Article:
The long-run average cost is essentially the long-run cost divided by the output level. The curve is U-shaped because the long-run average costs initially fall due to economies of scale as the firm expands its operations. Economies of scale is a phenomenon that occurs when a firm’s output increases whilst its long-run average costs decrease.

However, after the firm hits a certain point in its production process (illustrated at the intersection of C and Q in Figure 5 above), it starts experiencing diseconomies of scale. Diseconomies of scale is a phenomenon that occurs when a firm’s output increases whilst its long run average costs increase.

How can a firm reduce its costs of production?

There are several ways in which a firm can reduce its costs of production.

One way to reduce the costs of production would be to reduce direct costs as they make up a large portion of the total manufacturing costs. One technique is to use quotations from as many suppliers as possible. Another technique would be to offer cash payments in return for a cash discount. Many suppliers may be willing to trade off the discount for immediate payment.

A second way to decrease production costs would be to increase employees’ efficiency. A firm can do this by offering efficient training programs and by helping labour utilise cost-reducing techniques. It can also offer incentives to workers, such as a pay rise or a bonus premium.

Finally, tasks should be handed out to those that are specialised. In other words, if there is someone specialised in one field, the worker should be allocated to working in that particular field.

Costs of production - Key takeaways

  • The costs of production are the costs that a company incurs when it produces goods or services, sells those goods or services, and delivers them to its customers.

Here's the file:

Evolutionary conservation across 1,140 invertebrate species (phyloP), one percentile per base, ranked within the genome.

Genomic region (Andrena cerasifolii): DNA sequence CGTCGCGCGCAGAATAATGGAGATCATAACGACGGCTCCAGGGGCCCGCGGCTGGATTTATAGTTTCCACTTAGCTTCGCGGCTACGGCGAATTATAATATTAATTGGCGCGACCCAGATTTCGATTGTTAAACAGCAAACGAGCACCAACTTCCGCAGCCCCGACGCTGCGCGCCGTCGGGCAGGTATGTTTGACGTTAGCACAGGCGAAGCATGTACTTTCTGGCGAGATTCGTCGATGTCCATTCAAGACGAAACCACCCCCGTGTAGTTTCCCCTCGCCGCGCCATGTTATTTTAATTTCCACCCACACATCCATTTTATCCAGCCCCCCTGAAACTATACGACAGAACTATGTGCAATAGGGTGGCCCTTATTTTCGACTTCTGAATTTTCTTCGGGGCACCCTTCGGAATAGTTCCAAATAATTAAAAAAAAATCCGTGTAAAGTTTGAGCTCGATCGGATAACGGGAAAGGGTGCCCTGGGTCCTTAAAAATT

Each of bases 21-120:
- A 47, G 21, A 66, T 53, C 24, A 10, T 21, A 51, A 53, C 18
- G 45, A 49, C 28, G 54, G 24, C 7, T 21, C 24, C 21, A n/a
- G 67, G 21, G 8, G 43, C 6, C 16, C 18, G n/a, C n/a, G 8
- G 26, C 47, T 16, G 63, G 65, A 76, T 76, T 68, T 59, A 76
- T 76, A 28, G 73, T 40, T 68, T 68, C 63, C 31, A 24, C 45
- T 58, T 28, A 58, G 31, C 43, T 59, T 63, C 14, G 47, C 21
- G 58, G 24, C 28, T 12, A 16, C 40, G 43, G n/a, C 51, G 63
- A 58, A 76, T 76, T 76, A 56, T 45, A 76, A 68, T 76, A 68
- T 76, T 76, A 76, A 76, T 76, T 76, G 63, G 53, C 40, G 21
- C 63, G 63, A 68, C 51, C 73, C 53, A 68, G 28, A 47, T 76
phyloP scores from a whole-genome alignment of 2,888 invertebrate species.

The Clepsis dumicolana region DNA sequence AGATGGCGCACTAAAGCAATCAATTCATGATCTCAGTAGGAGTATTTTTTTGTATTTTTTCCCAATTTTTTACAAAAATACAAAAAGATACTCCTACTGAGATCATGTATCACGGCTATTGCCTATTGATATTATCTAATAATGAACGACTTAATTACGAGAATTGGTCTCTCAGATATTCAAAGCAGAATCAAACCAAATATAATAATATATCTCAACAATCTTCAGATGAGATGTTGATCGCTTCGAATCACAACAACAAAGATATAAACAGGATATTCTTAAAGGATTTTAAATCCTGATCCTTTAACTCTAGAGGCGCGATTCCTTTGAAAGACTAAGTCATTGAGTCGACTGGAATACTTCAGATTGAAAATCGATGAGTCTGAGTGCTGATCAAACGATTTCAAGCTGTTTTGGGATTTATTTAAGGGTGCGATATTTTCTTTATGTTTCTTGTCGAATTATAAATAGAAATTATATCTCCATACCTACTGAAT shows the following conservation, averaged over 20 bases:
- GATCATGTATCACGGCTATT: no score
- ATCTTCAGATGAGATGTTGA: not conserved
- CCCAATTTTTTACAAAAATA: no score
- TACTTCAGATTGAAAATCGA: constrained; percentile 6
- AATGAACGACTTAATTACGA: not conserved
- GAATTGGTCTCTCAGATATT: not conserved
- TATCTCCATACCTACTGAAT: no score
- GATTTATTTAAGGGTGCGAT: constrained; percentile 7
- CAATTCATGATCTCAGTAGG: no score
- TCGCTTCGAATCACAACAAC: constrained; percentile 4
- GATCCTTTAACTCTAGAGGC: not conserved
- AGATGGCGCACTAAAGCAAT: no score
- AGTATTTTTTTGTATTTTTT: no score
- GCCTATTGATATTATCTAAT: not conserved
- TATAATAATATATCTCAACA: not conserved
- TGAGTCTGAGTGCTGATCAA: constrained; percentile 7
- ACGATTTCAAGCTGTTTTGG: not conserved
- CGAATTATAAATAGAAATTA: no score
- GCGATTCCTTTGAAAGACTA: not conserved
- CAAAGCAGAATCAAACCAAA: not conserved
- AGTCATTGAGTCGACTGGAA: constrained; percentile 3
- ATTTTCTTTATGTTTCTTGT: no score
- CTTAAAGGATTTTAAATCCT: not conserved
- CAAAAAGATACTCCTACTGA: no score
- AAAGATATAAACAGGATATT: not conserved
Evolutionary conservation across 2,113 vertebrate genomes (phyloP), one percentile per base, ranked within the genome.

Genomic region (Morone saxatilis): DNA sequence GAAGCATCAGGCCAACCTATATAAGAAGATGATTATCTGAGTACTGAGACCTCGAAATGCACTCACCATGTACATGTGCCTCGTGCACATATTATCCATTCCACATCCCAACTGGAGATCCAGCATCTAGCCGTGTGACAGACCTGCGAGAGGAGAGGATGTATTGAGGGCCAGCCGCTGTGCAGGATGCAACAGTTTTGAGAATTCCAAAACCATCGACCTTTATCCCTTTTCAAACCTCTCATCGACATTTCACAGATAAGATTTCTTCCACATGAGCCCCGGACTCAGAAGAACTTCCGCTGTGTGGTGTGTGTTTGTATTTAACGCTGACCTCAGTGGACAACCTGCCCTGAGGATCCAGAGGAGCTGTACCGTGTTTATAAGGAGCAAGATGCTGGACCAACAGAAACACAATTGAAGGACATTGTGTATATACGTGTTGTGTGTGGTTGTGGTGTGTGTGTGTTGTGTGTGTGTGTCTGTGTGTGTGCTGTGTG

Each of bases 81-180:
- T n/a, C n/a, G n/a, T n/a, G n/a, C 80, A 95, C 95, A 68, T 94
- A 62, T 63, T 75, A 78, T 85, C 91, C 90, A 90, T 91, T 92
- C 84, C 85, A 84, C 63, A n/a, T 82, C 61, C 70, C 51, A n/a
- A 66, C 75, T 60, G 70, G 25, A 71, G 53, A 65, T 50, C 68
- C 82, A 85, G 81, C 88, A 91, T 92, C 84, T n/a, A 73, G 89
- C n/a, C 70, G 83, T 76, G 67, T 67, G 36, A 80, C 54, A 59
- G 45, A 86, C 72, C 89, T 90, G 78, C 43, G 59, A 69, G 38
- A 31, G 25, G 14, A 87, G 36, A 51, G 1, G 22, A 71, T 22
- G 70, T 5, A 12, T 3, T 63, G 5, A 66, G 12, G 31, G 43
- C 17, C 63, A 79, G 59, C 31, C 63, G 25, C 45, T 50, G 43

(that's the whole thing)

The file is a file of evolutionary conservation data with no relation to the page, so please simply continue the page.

• Fixed costs are the costs that don’t change when production output changes.

  • Variable costs are the costs that change when production output changes.

  • The total cost is the aggregate cost incurred by a company of producing a given output level. We calculate it by adding the fixed costs and variable costs.

  • We calculate the average cost, or unit cost, by dividing the firm’s total cost of production by the quantity of output produced.

  • We can divide average costs of production or average total costs into average fixed costs and average variable costs.

  • The average fixed cost curve is a negatively sloped curve that illustrates the relationship between the average fixed cost incurred by a company when producing goods and services of a certain output level in the short run.

  • The average variable cost curve is a U-shaped curve that illustrates the relationship between the average variable cost incurred by a firm producing goods and services at a certain output level in the short run.

  • The average total cost curve illustrates the relationship between the average total cost incurred by a firm producing goods and services at a certain output level in the short run.

  • The long run average cost is essentially the long run cost divided by the ooutput level. The curve is U-shaped due to economies and diseconomies of scale.

Costs of Production